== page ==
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Emma Lawrence is an online PR and marketing expert based in Gisborne, New Zealand. Emma helps small businesses make a big impact using creative, social and engaging communication. She shares practical advice on PR and social media on her website - check it out here. You can also follow Emma on Twitter and Facebook.
NZTA's 'Legend' aka 'Ghost Chips' started off the 12 Days of Advertising series and Emma picks another government campaign related to alcohol use as her favourite of 2011.
The Best of 2011
Nicole: What was your favourite campaign of 2011?
Emma: A stand out for me this year is the Alcohol Advisory Council of New Zealand's 'Ease up on the drink' campaign.
"Instead of focusing just on the drinker, we are also trying to reach the potential influencers of those drinkers who have the opportunity and motivation to do positive things that help themselves and the people they care about avoid drinking too much.” ~ ALAC Chief executive Officer Gerard Vaughan
'Ease Up On The Drink' Campaign
Nicole: What made this campaign your favourite?
Emma: All the ads in this campaign have a strong message and are easy for everyday NZers to relate to. Everyone knows what the ""just don't bring your mates along this time"" line refers to and even though you often hear it being used jokingly, it's a gentle reminder of the damage alcohol can do. Those ads have made a serious issue easier to talk about.
Trends for 2012
Nicole: What do your expect to see more of in 2012?
Emma: More campaigns that integrate social media to actively engage their audience and encourage a two-way conversation. There's definitely a shift towards more relationship marketing, which Seth Godin says best in his quote:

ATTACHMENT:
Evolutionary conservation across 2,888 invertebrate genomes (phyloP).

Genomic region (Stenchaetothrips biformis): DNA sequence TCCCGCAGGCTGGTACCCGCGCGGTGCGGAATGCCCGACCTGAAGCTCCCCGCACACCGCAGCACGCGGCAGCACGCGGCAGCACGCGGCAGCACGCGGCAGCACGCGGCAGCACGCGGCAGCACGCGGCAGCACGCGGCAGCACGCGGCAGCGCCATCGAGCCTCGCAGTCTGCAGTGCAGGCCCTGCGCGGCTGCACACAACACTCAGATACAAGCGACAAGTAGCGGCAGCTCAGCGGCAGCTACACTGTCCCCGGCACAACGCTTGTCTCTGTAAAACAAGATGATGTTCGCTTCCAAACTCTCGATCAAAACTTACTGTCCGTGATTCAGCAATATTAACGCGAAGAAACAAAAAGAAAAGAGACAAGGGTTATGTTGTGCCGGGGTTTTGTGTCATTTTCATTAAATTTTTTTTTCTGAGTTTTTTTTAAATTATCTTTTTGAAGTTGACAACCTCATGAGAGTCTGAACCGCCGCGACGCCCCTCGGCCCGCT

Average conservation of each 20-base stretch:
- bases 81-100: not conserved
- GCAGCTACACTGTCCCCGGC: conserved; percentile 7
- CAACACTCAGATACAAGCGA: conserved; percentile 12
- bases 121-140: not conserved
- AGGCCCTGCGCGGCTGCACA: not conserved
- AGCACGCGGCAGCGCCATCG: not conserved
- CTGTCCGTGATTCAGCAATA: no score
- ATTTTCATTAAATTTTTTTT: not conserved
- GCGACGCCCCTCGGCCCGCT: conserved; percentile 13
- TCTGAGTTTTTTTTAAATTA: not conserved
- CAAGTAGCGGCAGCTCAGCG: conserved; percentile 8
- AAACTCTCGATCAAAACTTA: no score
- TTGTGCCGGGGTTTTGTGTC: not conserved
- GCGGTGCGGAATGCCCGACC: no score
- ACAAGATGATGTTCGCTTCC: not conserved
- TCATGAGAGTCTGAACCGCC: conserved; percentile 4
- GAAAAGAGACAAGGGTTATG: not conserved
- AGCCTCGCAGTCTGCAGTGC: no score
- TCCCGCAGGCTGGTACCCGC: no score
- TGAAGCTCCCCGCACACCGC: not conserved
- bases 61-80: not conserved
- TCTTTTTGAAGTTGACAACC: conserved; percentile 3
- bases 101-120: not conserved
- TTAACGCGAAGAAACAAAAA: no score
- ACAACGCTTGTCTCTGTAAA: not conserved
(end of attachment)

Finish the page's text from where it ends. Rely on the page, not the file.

"Turn strangers into friends. Turn friends into customers and then… do the most important job: Turn your customers into salespeople.”Nicole: What do you expect (or hope to) see less of in 2012?
Emma: I hope I never have to see another Big Save Furniture TV ad or anything like it again (not likely, I know). But I see there is even an 'Annoying Big Save Furniture Girl Anti-Fan Club' page on Facebook with 674 likes at present - another example of how social media is making it harder for companies to get away with old-school, in-your-face advertising with a complete lack of creativity.
That said, some people may argue that all the extra attention Big Save gets for winning the worst ad awards etc is still free publicity; but personally I don't think positioning yourself as the most annoying brand is a good thing!
What do you think? Are bad ads actually effective because they are memorable and talked about?